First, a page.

State and municipalities of Sinaloa sign Earth Charter


They promise not to approve projects or make decisions that affect ecosystems. They ask citizens to be vigilant of their compliance.

Authorities of the Government of Sinaloa and eight municipalities of the entity signed the alliance for the Earth Charter and with this, they pledged to work to achieve sustainable, fair and peaceful municipalities.

This document provides the ethical framework that should guide all your actions as leaders and decision-makers.

In summary, all measures and projects undertaken or approved must comply with four fundamental axes: respect and care for the community and life; ecological integrity, social and economic justice; Democracy, nonviolence, and peace.

Therefore, if any action or project does not comply with these principles, it should not be authorized.

The signing was carried out within the framework of the International Congress of Environmental Education for Sustainability held in Mazatlan.

Who signed?

The Earth Charter was signed by the mayors of Mazatlan, Rosario, and Cosalá. The municipalities of Concordia, Escuinapa, Elota, Angostura and San Ignacio were represented by different municipal officials.

On behalf of the state government, Carlos Gandarilla, head of the Ministry of Sustainable Development, signed. This alliance was joined by deputy Roxana Rubio Valdez, president of the Ecology Commission of the State Congress, the Center for Food and Development Research (CIAD), Mazatlan unit, and the Baupres art gallery.

Mateo Castillo Ceja, member of the International Council and Focal Point in Mexico for the Earth Charter, said that the guarantee granted implies not approving any project or measure that does not respect the principles and values ​​embodied in the document, which include respect, integrity, justice, democracy, tolerance, and peace.

After the signing of this international alliance, he said, the mayors will be able to bring it before the council so that it can also be supported by the councilors so that they can join in the efforts towards sustainability.

Civil society must watch

The Earth Charter is an ethical guide that indicates the way forward to achieve a sustainable lifestyle, but it lacks a supervisory body, hence it must be civil society itself that monitors the authorities to comply with it and take the correct decisions, said Mateo Castillo.

For that, it is important that the population knows the commitments that the authorities have assumed.

“If we know them, we can be the citizen observatory for local, state and federal governments to assume their commitment.”

What does the Earth Charter say?

This binding agreement, assumed by hundreds of nations in the world, states that “we are at a critical moment in the history of the Earth, in which humanity must choose its future.”

It exposes that as the world becomes increasingly interdependent and fragile, the future holds, at the same time, great risks and great promises.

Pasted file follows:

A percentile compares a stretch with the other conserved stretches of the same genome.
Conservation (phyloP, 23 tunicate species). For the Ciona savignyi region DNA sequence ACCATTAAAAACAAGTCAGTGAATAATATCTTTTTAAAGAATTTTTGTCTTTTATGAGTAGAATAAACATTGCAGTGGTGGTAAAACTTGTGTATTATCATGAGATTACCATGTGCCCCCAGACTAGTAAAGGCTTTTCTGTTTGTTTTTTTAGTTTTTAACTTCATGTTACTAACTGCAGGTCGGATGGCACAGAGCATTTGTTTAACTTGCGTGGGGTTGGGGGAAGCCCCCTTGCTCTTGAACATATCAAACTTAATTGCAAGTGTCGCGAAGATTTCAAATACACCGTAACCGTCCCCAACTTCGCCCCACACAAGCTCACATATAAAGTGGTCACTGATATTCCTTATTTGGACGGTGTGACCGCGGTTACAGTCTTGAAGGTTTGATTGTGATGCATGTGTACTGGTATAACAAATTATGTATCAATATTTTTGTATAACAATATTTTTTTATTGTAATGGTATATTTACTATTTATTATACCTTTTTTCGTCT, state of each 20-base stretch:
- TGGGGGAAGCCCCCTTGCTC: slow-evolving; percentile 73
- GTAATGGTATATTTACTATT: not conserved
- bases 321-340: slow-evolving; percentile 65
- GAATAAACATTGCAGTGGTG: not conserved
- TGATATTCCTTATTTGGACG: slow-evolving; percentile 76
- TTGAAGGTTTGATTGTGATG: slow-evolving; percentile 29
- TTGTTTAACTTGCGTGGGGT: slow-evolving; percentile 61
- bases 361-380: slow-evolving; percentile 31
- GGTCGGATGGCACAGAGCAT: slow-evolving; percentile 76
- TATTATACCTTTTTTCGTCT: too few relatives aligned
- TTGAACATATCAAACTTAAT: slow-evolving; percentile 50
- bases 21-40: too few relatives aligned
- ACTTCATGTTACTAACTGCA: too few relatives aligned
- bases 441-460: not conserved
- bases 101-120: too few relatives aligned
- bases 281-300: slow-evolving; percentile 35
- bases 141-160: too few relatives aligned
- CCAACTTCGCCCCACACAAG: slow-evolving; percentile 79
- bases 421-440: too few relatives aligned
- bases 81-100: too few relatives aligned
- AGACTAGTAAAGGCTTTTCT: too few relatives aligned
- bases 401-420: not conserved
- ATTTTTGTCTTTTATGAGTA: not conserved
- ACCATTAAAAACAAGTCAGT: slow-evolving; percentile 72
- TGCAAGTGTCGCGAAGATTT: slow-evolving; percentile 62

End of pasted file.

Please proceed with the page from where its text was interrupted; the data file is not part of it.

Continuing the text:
“The resilience of the community of life and the well-being of humanity depend on the preservation of a healthy biosphere, with all its ecological systems, a rich variety of plants and animals, fertile lands, pure waters, and clean air,” he warns. .

However, dominant patterns of production and consumption are causing environmental devastation, resource depletion and mass species extinction, he says.

“The benefits of development are not shared equally and the gap between rich and poor is widening. Injustice, poverty, ignorance and violent conflicts are manifested everywhere and are the cause of great suffering. An unprecedented increase in the human population has overloaded ecological and social systems, ”he warns.

These trends are dangerous, but not inevitable. And to face the social, economic and environmental crisis we are experiencing, the Earth Charter proposes a series of principles to guide the actions of citizens, governments, organizations in search of sustainability that you can consult here .

They signed the Earth Charter

They signed the Earth Charter:

  • Carlos Gandarilla, head of the Secretariat of Sustainable Development of Sinaloa.
  • Deputy Roxana Rubio Valdez, president of the Ecology Commission of the State Congress.
  • Luis Guillermo Benítez Torres, municipal president of Mazatlan.
  • Manuel Antonio Pineda Domínguez, Mayor of Rosario.
  • Griselda Quintana García, Mayor of Cosalá.
  • Saúl Acosta Alemán, secretary of the Town Hall of Escuinapa.
  • Martín Osuna Valdés, director of Tourism of Concordia.
  • Magda Guadalupe Abrajan Campaign, director of Ecology of Elota.
  • Avelino Angulo, director of Ecology of Angostura.
  • Eduardo Loaiza Bastidas, director of Urban Planning, Ecology and Environment of San Ignacio.
  • Miguel Betancourt Lozano, academic director of CIAD.
  • Dory Perdomo, director of the Baupres art gallery.


The Mazatlan Post